JOHANNESBURG — Nelson Mandela was discharged from the hospital today while still in critical condition and was driven in an ambulance to his Johannesburg home which has been set up to provide intensive care, South Africa’s presidency said.
On a sunny but cold morning, an ambulance took the anti-apartheid leader home from the hospital in the capital, Pretoria, where he had been since June 8 for what the government has described as a recurring lung infection.
President Jacob Zuma said in a statement today that Mandela’s condition “is at times unstable.”
“His home has been reconfigured to allow him to receive intensive care there,” the statement said. “The health care personnel providing care at his home are the very same who provided care to him in hospital. If there are health conditions that warrant another admission to hospital in future, this will be done.”
There has been an outpouring of concern in South Africa and around the world for the transformative figure who led the tense shift from white rule to democracy two decades ago in a spirit of reconciliation. Mandela turned 95 on July 18.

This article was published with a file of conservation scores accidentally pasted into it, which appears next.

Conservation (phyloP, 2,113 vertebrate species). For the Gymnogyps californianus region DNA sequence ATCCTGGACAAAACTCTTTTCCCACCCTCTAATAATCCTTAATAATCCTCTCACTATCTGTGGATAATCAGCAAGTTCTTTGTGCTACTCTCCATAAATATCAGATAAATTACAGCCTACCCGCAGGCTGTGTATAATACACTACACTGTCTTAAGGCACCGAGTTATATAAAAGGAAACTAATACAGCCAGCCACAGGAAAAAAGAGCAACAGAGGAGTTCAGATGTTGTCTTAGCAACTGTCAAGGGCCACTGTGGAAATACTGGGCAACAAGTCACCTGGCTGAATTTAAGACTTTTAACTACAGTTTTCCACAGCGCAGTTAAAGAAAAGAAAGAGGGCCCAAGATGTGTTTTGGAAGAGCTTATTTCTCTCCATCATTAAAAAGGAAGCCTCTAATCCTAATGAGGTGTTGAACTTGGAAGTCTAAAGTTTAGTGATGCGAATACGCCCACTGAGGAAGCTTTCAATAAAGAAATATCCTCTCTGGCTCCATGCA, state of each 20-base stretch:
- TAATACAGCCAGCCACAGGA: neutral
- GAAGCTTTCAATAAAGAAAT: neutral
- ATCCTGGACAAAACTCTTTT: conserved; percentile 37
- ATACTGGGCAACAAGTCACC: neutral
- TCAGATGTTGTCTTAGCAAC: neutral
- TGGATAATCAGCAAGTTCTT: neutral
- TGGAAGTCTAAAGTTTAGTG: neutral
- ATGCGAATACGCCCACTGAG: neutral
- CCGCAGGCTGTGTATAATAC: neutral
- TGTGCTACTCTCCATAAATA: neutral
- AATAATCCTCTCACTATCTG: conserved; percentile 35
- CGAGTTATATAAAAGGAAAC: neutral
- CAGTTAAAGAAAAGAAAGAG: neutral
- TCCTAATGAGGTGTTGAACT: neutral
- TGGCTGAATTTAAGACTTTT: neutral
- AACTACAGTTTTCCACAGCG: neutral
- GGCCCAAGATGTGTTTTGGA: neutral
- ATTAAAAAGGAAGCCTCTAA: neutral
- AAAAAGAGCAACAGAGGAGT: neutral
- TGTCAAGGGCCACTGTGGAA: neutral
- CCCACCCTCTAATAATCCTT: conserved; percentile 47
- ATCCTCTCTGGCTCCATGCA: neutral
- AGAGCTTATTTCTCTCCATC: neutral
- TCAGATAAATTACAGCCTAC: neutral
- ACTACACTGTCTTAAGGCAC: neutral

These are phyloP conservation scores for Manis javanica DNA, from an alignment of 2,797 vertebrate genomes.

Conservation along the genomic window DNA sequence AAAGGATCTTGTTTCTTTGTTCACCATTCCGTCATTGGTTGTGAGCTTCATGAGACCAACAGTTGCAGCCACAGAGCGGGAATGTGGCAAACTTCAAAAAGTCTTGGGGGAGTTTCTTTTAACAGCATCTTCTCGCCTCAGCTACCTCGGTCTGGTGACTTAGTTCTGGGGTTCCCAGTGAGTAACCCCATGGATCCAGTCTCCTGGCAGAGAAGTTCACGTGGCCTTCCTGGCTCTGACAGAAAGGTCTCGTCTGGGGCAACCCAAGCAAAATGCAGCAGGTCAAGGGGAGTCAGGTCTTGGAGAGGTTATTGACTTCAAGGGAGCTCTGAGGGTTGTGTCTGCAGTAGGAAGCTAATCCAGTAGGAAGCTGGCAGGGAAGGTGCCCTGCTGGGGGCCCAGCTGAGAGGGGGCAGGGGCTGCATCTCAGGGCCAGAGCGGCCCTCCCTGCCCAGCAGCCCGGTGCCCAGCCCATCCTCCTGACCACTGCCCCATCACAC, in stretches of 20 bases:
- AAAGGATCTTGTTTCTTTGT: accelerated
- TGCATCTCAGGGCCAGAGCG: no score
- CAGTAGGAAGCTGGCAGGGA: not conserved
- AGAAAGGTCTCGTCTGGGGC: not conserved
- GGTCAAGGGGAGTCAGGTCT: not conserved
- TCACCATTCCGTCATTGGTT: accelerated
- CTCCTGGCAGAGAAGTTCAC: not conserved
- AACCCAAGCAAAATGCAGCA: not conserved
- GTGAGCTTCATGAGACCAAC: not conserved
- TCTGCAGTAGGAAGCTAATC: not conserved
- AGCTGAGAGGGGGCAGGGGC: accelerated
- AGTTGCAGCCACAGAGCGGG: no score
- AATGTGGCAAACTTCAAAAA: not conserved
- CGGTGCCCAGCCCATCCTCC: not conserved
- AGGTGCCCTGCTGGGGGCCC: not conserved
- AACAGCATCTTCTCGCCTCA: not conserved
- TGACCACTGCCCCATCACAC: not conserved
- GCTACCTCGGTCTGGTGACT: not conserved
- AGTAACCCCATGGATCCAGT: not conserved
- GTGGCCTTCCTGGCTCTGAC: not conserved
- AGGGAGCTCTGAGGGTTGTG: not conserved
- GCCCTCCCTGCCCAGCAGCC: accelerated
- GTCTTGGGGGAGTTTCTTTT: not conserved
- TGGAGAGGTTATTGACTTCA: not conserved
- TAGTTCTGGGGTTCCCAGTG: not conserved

Zuma had urged South Africans to accept that Mandela had grown old and frail, saying all they could do was pray for him. Well-wishers delivered flowers and messages of support to the hospital where he was being treated, and prayer sessions were held around the country. The government has released few details about Mandela’s condition, citing patient confidentiality.
Mandela, a Nobel Peace Prize laureate, is feted around the world as a towering figure of reconciliation. Despite being jailed for 27 years for his prominent role in opposing white racist rule, Mandela was seemingly free of rancor on his release in 1990, becoming the unifying leader who steered South Africa through a delicate transition to all-race elections that propelled him to the presidency four years later.
The United Nations has recognized Mandela’s birthday as an international day to honor themes of activism, democracy and responsibility embodied by the former leader.